Summary and Analysis
Part 1: Section 5
Just beyond Palace Beautiful lies the Valley of Humiliation. Christian has scarcely entered it when he sees coming toward him a "foul fiend" named Apollyon — a hideous monster with scales like a fish, wings like a dragon, feet like a bear, mouth like a lion; fire and smoke pour out of a hole in his belly. The monster asks Christian: "Whence come you, and whither are you bound?"
When Christian replies that he is coming from the City of Destruction and bound for the City of Zion, Apollyon points out that he is the prince and god of the City of Destruction and all surrounding territory, that Christian is therefore one of his subjects and owes him obedience, that he should obey his command and turn around and go home. Christian refuses, announcing his intention of continuing "in the King's highway, the way of holiness." With that, Apollyon blocks the path and lets fly at Christian with a flaming dart, which Christian deflects with his shield. But then comes a shower of flaming darts, "thick as hail," inflicting many wounds. Christian's sword is useless to him, for Apollyon stays out of reach as he moves around hurling his darts.
The fight goes on for above half a day." Toward the end, growing weaker and weaker from loss of blood, Christian has to give way a step or two, at which the monster rushes at him, knocks the sword from his hand, and throws him down, pinning his shoulders to the ground. Thinking each breath will be his last, Christian reaches out a hand, fortunately finds his sword within reach, and plunges it into his tormentor. Apollyon jumps up and staggers back, with Christian after him, hoping to bury his sword in his heart. But the monster escapes by taking to his dragon wings and flying off, threatening to be back again to deal with Christian.
Thanking God for his deliverance by placing his fallen sword within reach, Christian sits down wearily and "there came to him a hand with some of the leaves of the Tree of Life." He applies the leaves to his many wounds, which are "healed immediately." Having eaten the bread and drunk of the bottle given him at Palace Beautiful, he feels sufficiently refreshed to resume his journey, keeping his sword unsheathed in case of another attack, but none comes in this valley.
Christian now enters the Valley of the Shadow of Death, a fearsome place, "a wilderness, a land of deserts and pits, a land of drought and of the shadow of death, a land that no man (but a Christian) passeth through, and where no man dwelt," as the Prophet Jeremiah described it (Jer. 2:6). The path in the valley is very narrow, with a deep, water-filled ditch on one side in which many ("the blind leading the blind") have drowned, and on the other side a great bog, "a very dangerous quag," in which others have perished. In addition, it is quite dark, so that Christian has to walk very slowly and cautiously, often not knowing where his next step will carry him.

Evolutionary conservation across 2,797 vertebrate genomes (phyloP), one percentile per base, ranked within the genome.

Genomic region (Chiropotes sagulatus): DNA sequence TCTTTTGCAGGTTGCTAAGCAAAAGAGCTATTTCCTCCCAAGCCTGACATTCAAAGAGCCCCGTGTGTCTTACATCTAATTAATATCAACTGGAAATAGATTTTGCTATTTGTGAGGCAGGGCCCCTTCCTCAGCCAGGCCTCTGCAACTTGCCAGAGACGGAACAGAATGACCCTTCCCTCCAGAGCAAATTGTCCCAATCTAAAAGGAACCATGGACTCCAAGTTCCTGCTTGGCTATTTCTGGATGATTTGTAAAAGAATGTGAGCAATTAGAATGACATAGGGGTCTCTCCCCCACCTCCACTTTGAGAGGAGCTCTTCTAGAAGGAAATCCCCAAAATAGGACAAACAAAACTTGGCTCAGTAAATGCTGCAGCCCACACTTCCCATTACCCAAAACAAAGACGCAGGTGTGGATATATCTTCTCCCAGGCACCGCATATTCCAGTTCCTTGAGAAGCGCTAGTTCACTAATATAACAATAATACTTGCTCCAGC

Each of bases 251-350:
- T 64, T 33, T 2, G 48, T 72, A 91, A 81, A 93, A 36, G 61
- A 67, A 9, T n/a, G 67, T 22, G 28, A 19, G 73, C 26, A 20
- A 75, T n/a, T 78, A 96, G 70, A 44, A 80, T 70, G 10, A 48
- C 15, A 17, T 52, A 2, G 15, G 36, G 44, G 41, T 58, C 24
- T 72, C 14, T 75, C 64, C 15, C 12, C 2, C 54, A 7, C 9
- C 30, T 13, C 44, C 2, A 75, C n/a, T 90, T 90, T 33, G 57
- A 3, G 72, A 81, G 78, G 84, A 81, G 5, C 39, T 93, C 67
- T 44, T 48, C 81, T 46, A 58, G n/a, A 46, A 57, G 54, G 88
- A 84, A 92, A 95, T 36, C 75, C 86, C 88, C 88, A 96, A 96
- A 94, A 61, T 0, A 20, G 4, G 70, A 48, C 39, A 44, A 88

Halfway through the valley, he comes to the mouth of Hell, which is spewing forth sparks, flames, and great clouds of smoke. As his sword is of no use to him here, Christian puts it away and takes out another potent weapon, All-prayer (Eph. 6:18), a sort of blanket prayer that covers all kinds of exigencies. Protected by this, Christian goes on a great while, with long fingers of flame reaching after him. Then he hears demons moving all around him, but he cannot see them because of the smoke. He again considers turning back, but rejects the idea. There might be more danger in going back than going forward.
Suddenly, coming from up front, a voice rings out: "Though I walk through the Valley of the Shadow of Death, I will fear no evil, for Thou art with me" (Ps. 23:4). As that cry could have been raised only by a Pilgrim, Christian is "exceeding happy" and hastens forward to see who it is.
The foul fiend Apollyon who attacks Christian in the Valley of Humiliation is the Destroyer, the quintessence of evil — "The angel of the bottomless pit whose name in the Hebrew tongue is Abaddon, but in the Greek tongue hath his name Apollyon" (Rev. 9:11). The name also occurs in St. Bevis of Southampton, a chivalric romance that was one of Bunyan's favorites.
For the physical characteristics of his giant monster, Bunyan used his imagination but also drew on descriptions of other monsters as given in the Bible and such works as The Seven Champions of Christendom, published about a century before and which Bunyan had often read. In the story of St. George and the dragon in that book, the dragon is, like Apollyon, covered with scales, has wings, and breathes fire. Bunyan also drew on the Seven Champions for another scene. When St. George is wounded, he is quickly restored by the leaves of a miraculous tree; so are Christian's wounds healed immediately when he applies to them some leaves from the Tree of Life given to him by a mysterious hand.
Some critics have adjudged the Apollyon incident to be a gem of artistic creation. However that may be, this can be said: It is a passage almost free of lengthy theological discourse and expatiation.
Among the hazards Christian meets in the Valley of the Shadow of Death, the deep, water-filled ditch bordering one side of the narrow path is error in belief, into which the blind lead the blind. The quagmire on the other side is carnal sin, in which so many get mired down. Thanks to the magic of All-prayer, Christian gets safely through the valley and hastens to see who it was that raised the cry he heard in the distance.